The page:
Took older son along to Twickenham today for his first England international. It was against the mighty All Blacks (that’s the New Zealand team for the benefit of those who don’t follow sport at all, in which case this may not prove to be your favourite ever blog post of mine), so I was expecting to see England beaten, probably soundly. After defeats to South Africa and Australia in recent weeks, no one expected England to get anything out of this game.
But England hadn’t read the script. They played well in the first half, and went off leading 12-0 thanks to three penalties and a drop goal. It would have been a bit closer had Dan Carter not missed two very kickable penalties for New Zealand.
12 points is, however, a small lead against a New Zealand side who can score tries quickly. England pushed the score up to 15-0 after another penalty, but then New Zealand scored two converted tries in quick succession to bring the difference down to just one point. The game was beautifully poised, but I think at this stage the Kiwis were once again hot favourites, and England looked destined to finish up plucky losers. The All Blacks were looking dangerous, moving the ball around with amazing speed and accuracy.
But, again, England hadn’t read the script, and scored two tries of their own in quick succession, followed by a remarkable third. We couldn’t believe it. Another penalty led to a score of 38-14. That is a 24 point lead. Against the All Blacks! To their credit, they fought back to score another try, and could have had a fourth at the death, but England held out to win 38-21, their record victory against New Zealand.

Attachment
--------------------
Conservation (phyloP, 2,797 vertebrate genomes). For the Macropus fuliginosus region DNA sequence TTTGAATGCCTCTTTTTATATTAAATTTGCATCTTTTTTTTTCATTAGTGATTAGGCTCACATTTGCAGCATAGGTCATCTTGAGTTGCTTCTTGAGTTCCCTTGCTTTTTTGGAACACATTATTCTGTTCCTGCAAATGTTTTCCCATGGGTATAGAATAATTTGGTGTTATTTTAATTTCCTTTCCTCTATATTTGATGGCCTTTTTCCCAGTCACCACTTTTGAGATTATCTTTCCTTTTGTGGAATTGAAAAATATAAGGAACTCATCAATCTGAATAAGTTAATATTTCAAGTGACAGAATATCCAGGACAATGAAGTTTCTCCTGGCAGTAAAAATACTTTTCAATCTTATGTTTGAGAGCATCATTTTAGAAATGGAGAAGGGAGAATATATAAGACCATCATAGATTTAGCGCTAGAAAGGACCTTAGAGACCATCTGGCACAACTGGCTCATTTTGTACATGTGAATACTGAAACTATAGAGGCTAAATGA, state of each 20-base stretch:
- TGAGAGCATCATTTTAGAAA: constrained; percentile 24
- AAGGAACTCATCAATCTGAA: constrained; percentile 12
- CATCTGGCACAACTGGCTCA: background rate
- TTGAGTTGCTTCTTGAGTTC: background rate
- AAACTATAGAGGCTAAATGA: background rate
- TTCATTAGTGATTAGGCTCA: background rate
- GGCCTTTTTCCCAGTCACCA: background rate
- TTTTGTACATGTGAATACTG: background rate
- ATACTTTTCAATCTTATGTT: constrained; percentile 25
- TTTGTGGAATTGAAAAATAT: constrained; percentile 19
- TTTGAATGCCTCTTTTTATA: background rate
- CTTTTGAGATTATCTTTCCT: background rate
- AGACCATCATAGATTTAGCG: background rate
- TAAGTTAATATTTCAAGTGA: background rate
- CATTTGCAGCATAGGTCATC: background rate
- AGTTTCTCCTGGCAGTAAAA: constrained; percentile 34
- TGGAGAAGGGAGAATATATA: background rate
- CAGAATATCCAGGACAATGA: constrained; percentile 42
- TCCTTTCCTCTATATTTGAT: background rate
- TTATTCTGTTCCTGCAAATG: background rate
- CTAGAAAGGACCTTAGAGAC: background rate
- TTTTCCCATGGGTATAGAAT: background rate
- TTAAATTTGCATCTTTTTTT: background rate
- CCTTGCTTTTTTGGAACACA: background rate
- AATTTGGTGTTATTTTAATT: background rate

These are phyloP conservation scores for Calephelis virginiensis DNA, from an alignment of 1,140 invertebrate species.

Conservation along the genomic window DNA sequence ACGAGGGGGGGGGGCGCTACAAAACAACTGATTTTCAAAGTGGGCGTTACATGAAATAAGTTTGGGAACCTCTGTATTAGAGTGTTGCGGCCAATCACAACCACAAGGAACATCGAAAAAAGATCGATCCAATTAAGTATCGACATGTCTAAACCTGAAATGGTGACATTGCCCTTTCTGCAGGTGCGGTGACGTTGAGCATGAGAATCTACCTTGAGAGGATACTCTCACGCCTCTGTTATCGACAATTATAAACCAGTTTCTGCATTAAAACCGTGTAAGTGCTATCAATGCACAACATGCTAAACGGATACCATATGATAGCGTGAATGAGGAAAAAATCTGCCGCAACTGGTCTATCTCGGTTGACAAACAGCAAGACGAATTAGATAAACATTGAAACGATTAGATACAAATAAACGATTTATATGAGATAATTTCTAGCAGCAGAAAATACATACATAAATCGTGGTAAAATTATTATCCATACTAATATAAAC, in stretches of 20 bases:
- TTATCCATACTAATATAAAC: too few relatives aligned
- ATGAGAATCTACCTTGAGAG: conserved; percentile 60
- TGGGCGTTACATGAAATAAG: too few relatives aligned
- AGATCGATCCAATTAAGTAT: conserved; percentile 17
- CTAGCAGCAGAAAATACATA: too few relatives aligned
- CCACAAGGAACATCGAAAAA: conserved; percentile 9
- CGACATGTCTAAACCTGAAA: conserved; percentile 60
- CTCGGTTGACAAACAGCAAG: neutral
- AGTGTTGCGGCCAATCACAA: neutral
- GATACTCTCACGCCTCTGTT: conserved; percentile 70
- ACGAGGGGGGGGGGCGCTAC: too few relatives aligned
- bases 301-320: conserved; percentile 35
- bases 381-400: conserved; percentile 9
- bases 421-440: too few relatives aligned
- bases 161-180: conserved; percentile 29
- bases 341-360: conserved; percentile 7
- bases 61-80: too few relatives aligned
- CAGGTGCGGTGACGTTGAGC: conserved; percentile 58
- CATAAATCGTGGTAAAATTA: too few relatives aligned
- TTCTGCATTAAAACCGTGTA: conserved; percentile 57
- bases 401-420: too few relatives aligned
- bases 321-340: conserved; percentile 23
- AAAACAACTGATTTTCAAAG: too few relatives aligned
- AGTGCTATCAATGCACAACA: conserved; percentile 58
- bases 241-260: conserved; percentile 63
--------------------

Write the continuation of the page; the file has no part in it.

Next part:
It was a truly great game of rugby, and I will at some point have to break the bad news to Dan that this is, alas, as good as it gets, and his future internationals will probably be disappointing in comparison.
Now thawed out back home, and having watched the highlights, it’s wine time.
Tonight’s tipple is a brilliant, natural-tasting Pinot Noir from Australia. It’s made by Yarra producer Jamsheed, and for an Aussie retail price of A$21, it’s incredible value for money. It’s just the sort of wine I love to drink.
Jamsheed Pepé le Pinot 2011 Yarra Valley, Australia
13% alcohol. Singled vineyard Yarra Pinot with 45% whole bunch and the rest whole berries in the natural yeast fermentation. Matured in older French oak. Pale cherry red in colour and ever so slightly cloudy. Lovely fresh, aromatic red cherry fruit nose with subtle herbiness and some sappy notes. The palate is fresh and elegant with some nice savoury peppery notes as well as sweet cherry fruit. Light and drinkable, but also possessing a serious side. Not for cellaring: enjoy this now. 93/100 (UK agent Indigo Wine)
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